In a shocking turn of events, a government has gotten its math wrong. Weird, eh? That never happens.
So what went wrong this time? Well, it seems that the savings we can expect from getting rid of pennies are about $7 million less annually than Jim Flaherty said they would be, at least over the next six years.
Honestly though, I can’t be mad at this. The country is still saving money and we don’t have to use pennies as cash anymore. We still win, just a little slower than anticipated.
Here’s how the math works.
It’s expected to cost $53 million to pay the banks for the face value of the coins, as well as another $27 million in handling and administration costs by the Royal Canadian Mint.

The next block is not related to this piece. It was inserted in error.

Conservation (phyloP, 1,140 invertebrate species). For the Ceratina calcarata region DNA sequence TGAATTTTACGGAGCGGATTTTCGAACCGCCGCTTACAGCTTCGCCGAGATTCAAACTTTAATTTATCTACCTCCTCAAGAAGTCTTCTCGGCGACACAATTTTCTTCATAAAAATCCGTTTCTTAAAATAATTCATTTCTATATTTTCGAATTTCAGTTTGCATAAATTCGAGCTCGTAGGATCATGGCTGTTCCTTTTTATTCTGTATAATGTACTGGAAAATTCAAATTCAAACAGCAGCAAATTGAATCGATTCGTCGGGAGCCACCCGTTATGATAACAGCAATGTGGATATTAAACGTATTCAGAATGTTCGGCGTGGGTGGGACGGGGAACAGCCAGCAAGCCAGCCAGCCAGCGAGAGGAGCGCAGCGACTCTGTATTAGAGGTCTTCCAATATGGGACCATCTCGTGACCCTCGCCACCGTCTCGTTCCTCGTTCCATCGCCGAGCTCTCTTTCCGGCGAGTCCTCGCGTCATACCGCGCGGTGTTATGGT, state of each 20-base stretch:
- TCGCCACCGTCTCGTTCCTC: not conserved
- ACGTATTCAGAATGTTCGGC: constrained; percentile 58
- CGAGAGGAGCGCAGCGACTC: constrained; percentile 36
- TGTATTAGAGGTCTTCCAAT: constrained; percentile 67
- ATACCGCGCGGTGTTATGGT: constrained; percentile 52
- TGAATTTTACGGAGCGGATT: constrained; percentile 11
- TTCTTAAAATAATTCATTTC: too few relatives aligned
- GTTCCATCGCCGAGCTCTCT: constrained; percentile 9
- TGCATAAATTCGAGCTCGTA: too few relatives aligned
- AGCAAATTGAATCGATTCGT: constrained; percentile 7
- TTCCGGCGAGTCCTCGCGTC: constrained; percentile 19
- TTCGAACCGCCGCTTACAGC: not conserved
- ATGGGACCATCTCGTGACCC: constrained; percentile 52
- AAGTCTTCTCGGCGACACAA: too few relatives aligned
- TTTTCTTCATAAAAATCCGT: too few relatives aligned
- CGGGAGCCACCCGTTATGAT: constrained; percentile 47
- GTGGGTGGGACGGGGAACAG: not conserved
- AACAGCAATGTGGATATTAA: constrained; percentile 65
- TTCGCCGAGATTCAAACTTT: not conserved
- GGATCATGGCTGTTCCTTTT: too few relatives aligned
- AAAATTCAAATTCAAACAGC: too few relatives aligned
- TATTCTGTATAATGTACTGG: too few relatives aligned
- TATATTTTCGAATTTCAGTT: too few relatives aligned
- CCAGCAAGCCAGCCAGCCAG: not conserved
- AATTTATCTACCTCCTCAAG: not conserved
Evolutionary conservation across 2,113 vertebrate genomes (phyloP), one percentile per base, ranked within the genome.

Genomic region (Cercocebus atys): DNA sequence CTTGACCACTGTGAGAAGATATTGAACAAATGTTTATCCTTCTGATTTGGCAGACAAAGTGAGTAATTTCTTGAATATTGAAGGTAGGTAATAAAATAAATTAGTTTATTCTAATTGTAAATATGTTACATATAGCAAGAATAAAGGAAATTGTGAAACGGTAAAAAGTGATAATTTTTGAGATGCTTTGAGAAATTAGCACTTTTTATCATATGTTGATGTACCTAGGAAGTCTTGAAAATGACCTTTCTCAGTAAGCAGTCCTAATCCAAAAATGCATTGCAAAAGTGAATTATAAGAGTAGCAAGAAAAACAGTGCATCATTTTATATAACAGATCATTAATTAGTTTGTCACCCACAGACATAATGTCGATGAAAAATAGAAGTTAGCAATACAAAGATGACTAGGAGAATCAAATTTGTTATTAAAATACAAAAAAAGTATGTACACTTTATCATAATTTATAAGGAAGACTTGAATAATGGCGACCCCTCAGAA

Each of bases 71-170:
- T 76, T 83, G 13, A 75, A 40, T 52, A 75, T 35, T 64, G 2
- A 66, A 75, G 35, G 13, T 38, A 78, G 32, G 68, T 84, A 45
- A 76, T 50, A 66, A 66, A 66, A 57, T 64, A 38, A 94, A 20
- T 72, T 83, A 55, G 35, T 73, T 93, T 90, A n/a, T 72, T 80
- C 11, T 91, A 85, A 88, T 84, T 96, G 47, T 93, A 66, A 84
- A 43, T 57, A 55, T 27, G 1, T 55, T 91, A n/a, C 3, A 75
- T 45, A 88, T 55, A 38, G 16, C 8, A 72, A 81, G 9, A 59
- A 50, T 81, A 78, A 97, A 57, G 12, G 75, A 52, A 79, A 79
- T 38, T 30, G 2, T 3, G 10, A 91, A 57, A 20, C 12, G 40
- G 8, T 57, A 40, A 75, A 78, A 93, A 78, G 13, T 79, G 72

Recycling the zinc and copper from melted-down pennies will bring in about $42.5 million in revenue, leaving the government in the red at just over $38 million.
Adding the $11 million in annual savings from not minting any more pennies gives the government annual savings of almost $4 million per year.